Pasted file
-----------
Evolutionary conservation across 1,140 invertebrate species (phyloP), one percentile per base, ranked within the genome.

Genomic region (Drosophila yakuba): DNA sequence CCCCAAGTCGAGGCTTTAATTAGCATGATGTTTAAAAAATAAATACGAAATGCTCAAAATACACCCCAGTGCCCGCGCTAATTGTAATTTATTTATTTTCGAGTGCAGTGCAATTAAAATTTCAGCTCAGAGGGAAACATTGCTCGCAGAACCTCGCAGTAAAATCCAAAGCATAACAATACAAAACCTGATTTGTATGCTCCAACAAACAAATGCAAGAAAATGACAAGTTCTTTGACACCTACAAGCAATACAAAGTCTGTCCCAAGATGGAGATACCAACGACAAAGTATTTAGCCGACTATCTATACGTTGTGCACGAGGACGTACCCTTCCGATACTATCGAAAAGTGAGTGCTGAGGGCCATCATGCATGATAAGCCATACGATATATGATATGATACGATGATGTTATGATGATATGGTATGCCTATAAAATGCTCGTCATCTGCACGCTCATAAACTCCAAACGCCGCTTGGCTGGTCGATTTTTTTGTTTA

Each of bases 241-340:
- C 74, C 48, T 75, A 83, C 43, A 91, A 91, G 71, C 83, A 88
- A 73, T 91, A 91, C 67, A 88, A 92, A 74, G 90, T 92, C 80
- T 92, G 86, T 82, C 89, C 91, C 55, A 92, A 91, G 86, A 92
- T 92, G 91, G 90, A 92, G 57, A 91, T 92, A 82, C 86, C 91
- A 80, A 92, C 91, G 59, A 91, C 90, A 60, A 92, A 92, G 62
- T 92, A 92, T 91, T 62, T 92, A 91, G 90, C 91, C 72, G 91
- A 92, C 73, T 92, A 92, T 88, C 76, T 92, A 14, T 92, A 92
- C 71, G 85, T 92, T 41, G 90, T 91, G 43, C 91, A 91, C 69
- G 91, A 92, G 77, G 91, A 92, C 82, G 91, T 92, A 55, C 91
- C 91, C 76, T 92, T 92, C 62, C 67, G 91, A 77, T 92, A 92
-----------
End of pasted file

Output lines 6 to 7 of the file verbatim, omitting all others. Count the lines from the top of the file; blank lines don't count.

- T 92, G 86, T 82, C 89, C 91, C 55, A 92, A 91, G 86, A 92
- T 92, G 91, G 90, A 92, G 57, A 91, T 92, A 82, C 86, C 91